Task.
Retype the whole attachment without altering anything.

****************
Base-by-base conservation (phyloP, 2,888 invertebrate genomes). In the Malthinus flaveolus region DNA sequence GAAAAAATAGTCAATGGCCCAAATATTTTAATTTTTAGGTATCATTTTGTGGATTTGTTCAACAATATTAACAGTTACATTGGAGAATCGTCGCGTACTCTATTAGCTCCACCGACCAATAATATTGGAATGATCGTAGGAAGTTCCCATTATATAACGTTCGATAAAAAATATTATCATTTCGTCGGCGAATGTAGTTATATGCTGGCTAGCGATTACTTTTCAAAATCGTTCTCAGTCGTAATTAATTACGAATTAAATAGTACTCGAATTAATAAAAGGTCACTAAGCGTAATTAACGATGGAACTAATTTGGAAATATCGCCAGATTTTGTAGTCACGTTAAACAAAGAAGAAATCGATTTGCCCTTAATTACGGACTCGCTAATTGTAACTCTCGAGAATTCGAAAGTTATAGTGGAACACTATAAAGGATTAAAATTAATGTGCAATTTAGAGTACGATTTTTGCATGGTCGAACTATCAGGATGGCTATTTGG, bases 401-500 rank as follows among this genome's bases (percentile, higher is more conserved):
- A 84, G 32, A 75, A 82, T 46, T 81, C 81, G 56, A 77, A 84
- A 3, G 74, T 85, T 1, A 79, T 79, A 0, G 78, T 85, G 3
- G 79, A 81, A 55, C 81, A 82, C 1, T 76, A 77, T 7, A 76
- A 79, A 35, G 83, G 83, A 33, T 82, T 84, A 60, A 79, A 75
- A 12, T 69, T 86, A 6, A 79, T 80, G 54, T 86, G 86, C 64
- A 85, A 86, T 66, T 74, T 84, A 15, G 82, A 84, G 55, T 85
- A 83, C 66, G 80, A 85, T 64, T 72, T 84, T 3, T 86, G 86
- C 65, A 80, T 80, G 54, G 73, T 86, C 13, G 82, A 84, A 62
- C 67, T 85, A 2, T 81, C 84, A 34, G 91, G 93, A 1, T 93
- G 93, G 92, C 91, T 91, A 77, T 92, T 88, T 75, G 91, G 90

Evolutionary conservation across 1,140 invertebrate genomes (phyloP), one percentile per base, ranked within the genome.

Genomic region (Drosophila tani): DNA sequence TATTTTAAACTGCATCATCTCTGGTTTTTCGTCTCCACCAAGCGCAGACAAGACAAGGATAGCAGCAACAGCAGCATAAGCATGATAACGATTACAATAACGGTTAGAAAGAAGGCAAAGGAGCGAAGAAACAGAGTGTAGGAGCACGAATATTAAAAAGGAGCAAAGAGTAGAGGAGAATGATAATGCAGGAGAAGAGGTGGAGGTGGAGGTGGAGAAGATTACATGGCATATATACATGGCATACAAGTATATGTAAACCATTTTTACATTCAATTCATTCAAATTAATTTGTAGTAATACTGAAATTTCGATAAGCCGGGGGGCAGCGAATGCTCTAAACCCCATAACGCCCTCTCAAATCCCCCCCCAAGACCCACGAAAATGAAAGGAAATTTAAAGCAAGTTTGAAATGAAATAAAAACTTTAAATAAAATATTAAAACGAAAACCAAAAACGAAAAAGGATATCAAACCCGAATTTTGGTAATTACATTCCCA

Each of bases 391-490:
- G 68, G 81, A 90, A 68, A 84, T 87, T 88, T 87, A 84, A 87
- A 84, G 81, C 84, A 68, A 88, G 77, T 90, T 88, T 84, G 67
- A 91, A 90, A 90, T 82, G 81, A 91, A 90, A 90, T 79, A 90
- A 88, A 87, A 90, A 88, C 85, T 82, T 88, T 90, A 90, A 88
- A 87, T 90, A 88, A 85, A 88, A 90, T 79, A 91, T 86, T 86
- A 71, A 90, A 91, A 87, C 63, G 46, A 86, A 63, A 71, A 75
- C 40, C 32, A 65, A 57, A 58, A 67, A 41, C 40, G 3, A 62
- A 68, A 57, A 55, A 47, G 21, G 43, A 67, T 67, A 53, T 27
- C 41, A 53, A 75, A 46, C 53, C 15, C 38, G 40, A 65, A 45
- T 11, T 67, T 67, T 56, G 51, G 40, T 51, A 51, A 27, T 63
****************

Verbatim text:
Base-by-base conservation (phyloP, 2,888 invertebrate genomes). In the Malthinus flaveolus region DNA sequence GAAAAAATAGTCAATGGCCCAAATATTTTAATTTTTAGGTATCATTTTGTGGATTTGTTCAACAATATTAACAGTTACATTGGAGAATCGTCGCGTACTCTATTAGCTCCACCGACCAATAATATTGGAATGATCGTAGGAAGTTCCCATTATATAACGTTCGATAAAAAATATTATCATTTCGTCGGCGAATGTAGTTATATGCTGGCTAGCGATTACTTTTCAAAATCGTTCTCAGTCGTAATTAATTACGAATTAAATAGTACTCGAATTAATAAAAGGTCACTAAGCGTAATTAACGATGGAACTAATTTGGAAATATCGCCAGATTTTGTAGTCACGTTAAACAAAGAAGAAATCGATTTGCCCTTAATTACGGACTCGCTAATTGTAACTCTCGAGAATTCGAAAGTTATAGTGGAACACTATAAAGGATTAAAATTAATGTGCAATTTAGAGTACGATTTTTGCATGGTCGAACTATCAGGATGGCTATTTGG, bases 401-500 rank as follows among this genome's bases (percentile, higher is more conserved):
- A 84, G 32, A 75, A 82, T 46, T 81, C 81, G 56, A 77, A 84
- A 3, G 74, T 85, T 1, A 79, T 79, A 0, G 78, T 85, G 3
- G 79, A 81, A 55, C 81, A 82, C 1, T 76, A 77, T 7, A 76
- A 79, A 35, G 83, G 83, A 33, T 82, T 84, A 60, A 79, A 75
- A 12, T 69, T 86, A 6, A 79, T 80, G 54, T 86, G 86, C 64
- A 85, A 86, T 66, T 74, T 84, A 15, G 82, A 84, G 55, T 85
- A 83, C 66, G 80, A 85, T 64, T 72, T 84, T 3, T 86, G 86
- C 65, A 80, T 80, G 54, G 73, T 86, C 13, G 82, A 84, A 62
- C 67, T 85, A 2, T 81, C 84, A 34, G 91, G 93, A 1, T 93
- G 93, G 92, C 91, T 91, A 77, T 92, T 88, T 75, G 91, G 90

Evolutionary conservation across 1,140 invertebrate genomes (phyloP), one percentile per base, ranked within the genome.

Genomic region (Drosophila tani): DNA sequence TATTTTAAACTGCATCATCTCTGGTTTTTCGTCTCCACCAAGCGCAGACAAGACAAGGATAGCAGCAACAGCAGCATAAGCATGATAACGATTACAATAACGGTTAGAAAGAAGGCAAAGGAGCGAAGAAACAGAGTGTAGGAGCACGAATATTAAAAAGGAGCAAAGAGTAGAGGAGAATGATAATGCAGGAGAAGAGGTGGAGGTGGAGGTGGAGAAGATTACATGGCATATATACATGGCATACAAGTATATGTAAACCATTTTTACATTCAATTCATTCAAATTAATTTGTAGTAATACTGAAATTTCGATAAGCCGGGGGGCAGCGAATGCTCTAAACCCCATAACGCCCTCTCAAATCCCCCCCCAAGACCCACGAAAATGAAAGGAAATTTAAAGCAAGTTTGAAATGAAATAAAAACTTTAAATAAAATATTAAAACGAAAACCAAAAACGAAAAAGGATATCAAACCCGAATTTTGGTAATTACATTCCCA

Each of bases 391-490:
- G 68, G 81, A 90, A 68, A 84, T 87, T 88, T 87, A 84, A 87
- A 84, G 81, C 84, A 68, A 88, G 77, T 90, T 88, T 84, G 67
- A 91, A 90, A 90, T 82, G 81, A 91, A 90, A 90, T 79, A 90
- A 88, A 87, A 90, A 88, C 85, T 82, T 88, T 90, A 90, A 88
- A 87, T 90, A 88, A 85, A 88, A 90, T 79, A 91, T 86, T 86
- A 71, A 90, A 91, A 87, C 63, G 46, A 86, A 63, A 71, A 75
- C 40, C 32, A 65, A 57, A 58, A 67, A 41, C 40, G 3, A 62
- A 68, A 57, A 55, A 47, G 21, G 43, A 67, T 67, A 53, T 27
- C 41, A 53, A 75, A 46, C 53, C 15, C 38, G 40, A 65, A 45
- T 11, T 67, T 67, T 56, G 51, G 40, T 51, A 51, A 27, T 63